Laubenganghaus in today’s Karl-Marx-Allee (photo own).

The Laubenganghäuser, however, could stay but that row of poplar trees before them is not a coincidence. And even years later, Ludmilla Herzenstein still believed that her design for new accommodation for the working-class Berliners would have been the right path to follow. Just as it was in 1929 when the Berlin legend of German modernist movement Neues Bauen, Bruno Taut, employed Herzenstein as the building site manager for what is known today as Onkel-Toms-Hütte or Papageinsiedlung in Berlin-Zehlendorf, one of Berlin’s Modernist heritage sites.

Today’s Wilskistraße / Rimeisterstraße in Berlin-Zehlendorf’s Onkel-Tom-Siedlung (image by GYXMZ, licence CC Wikipedia):

So that is why, thanks to an almost forgotten female Berlin architect, Ludmilla Herzenstein, right now somewhere inside the Milchhäuschen at the Weißer See there lives the spirit of Bauhaus. And is probably having a milkshake.

*Ick schwitze wie ‘n Braten! Wolln wa Eis essen? – literally: “I’m sweating like a roast! How about an ice-cream?

Most people know the name Karlshorst either as the place where the Third Reich officially went kaputt (it was here that on the night of 8-9th of May 1945 the Nazis signed their unconditional surrender), as the site of some of the most famous horse-races (the Karlshorst Horse-Racing Course used to be among the leading racing tracks in Europe) or as the bizarre location where within the already divided city, the locals were not allowed to enter certain streets (Russenkolonie was the restricted section of Karlshorst with access for Soviet troops and their families only).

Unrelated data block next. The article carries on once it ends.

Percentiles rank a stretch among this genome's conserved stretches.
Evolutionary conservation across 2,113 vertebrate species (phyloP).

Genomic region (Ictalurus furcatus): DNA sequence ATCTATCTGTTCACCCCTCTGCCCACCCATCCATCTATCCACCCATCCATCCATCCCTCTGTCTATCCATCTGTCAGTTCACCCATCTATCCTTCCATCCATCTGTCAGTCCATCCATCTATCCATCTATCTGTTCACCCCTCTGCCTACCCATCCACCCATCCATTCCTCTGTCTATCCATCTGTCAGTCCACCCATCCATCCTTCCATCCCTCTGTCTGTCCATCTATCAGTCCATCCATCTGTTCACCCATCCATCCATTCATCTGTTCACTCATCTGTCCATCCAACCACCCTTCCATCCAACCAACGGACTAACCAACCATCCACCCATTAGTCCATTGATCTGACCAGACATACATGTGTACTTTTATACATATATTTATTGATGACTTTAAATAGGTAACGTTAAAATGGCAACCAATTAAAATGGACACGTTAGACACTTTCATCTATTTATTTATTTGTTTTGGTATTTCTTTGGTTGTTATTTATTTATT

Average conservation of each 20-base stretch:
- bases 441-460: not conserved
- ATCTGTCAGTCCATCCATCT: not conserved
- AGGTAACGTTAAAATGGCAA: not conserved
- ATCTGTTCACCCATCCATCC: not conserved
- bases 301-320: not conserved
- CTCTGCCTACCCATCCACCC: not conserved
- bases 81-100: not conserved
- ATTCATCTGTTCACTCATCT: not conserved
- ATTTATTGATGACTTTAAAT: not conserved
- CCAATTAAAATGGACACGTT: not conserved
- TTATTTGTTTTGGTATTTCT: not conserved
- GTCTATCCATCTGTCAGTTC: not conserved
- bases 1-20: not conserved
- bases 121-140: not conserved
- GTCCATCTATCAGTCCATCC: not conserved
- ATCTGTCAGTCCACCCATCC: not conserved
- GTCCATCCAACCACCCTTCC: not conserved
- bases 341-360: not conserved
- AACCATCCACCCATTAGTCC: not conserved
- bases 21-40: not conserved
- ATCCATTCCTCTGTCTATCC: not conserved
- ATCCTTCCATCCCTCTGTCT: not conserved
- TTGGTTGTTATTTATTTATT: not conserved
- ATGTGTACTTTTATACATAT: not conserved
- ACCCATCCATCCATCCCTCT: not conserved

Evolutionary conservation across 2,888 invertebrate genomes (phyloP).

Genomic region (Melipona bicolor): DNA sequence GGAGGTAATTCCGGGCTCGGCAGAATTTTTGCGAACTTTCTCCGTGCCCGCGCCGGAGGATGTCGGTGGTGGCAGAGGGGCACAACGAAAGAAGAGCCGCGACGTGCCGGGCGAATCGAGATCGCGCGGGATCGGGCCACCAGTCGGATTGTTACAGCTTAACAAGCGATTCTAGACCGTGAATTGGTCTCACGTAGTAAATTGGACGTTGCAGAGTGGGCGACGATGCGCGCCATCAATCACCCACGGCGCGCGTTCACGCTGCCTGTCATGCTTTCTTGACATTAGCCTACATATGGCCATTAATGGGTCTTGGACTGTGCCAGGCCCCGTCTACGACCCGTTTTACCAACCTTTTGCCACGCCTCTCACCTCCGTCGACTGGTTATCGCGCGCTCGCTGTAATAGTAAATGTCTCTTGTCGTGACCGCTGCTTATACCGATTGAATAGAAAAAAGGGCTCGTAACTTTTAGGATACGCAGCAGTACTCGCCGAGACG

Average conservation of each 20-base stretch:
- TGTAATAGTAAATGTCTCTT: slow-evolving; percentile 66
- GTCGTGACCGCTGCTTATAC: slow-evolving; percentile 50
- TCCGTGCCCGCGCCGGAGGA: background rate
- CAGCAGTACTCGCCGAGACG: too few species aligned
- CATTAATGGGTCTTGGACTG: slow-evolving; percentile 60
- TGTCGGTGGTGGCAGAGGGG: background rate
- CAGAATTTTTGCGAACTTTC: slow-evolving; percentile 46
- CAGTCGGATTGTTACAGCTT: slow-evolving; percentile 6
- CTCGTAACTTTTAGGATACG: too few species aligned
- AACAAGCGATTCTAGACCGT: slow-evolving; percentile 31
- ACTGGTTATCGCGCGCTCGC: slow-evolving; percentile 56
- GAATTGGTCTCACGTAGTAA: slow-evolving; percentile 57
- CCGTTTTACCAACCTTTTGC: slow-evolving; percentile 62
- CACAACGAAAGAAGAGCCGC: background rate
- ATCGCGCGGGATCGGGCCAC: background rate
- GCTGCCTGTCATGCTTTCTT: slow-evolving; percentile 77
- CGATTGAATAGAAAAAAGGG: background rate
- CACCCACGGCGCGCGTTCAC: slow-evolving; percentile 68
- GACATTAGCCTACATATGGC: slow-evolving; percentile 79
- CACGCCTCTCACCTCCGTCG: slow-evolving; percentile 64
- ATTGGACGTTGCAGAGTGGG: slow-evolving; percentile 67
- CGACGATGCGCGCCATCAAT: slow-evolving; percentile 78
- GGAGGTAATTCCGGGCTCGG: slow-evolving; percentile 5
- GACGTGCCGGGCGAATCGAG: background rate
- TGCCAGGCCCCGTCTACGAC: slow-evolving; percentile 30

Karlshorst (until 1901 officially Carlshorst) on Kiesling’s map of Berlin.

But it is also home to a listed heritage site hidden off the beaten track.

Shortly before the outbreak of the First World War Berlin was bursting at its seams: the city (before the reform incorporating all of its surrounding cities, villages and estates) had nearly two million residents. By 1920, when Greater Berlin appeared on the map, that number grew to 3.8 million.

Just like today, the city faced a dramatic situation: the population kept growing but where should all these people live? The well-heeled citizens had, understandably, less reason to worry – Berlin had enough eight- or ten-room flats in “beste Lage” (best location) to cater to their ever-growing needs. But about those who could not afford to live on Lützowplatz, Kudamm or, even though playing in a much lower league, could not find affordable accommodation in over-populated Wedding or the equally full Wrangelkiez?

Deep crisis of the 1920s forced many Berliners to be creative in their will to survive: a (literally) domesticated pig kept in a Berlin temenent flat (image by Willy Römer, 1924).

Just as today, one of the answers to the rapidly-growing problem was “Build!”. New Siedlungen – residential estates – designed with all the necessary care but without any of the frills began to appear on the fringes of the city (these fringes being the only empty areas suitable for affordable construction).

One of these by now world-famous estates (many of them are UNESCO World Heritage sites) was Waldsiedlung Lichtenberg in Berlin-Karlshorst. Built only twelve minutes’ of a walk away from the station “Karlshorst” on the southern edge of the Wuhlheide (then still a spreading woods), it was never completed – or at least not the way its architect wished it to be.

Peter Behrens’s plan of the new estate published in 1921 edition of “Wasmuths Monatshefte für Baukunst und Städtebau”. (via @ZLB Berlin)

The man who created the Waldsiedlung on paper, following the principles of Neues Bauen (in this case: functional, simple, comfortable, well lit and well ventilated), was none other than Peter Behrens – the court architect to AEG. Soem of his best known Berlin works are the Turbinenhalle in Berlin-Moabit, Behrensbau tower built as part of the AEG’s car factory in Oberschöneweide (and used as an interior for filming Babylon Berlin series) or Alexanderhaus and Berolinahaus on Alexanderplatz. In Karlshorst, like in neighbouring Oberschönweide where he designed another residential estate for AEG’ workers, his idea was to create 500 affordable new flats within a simple garden-city estate.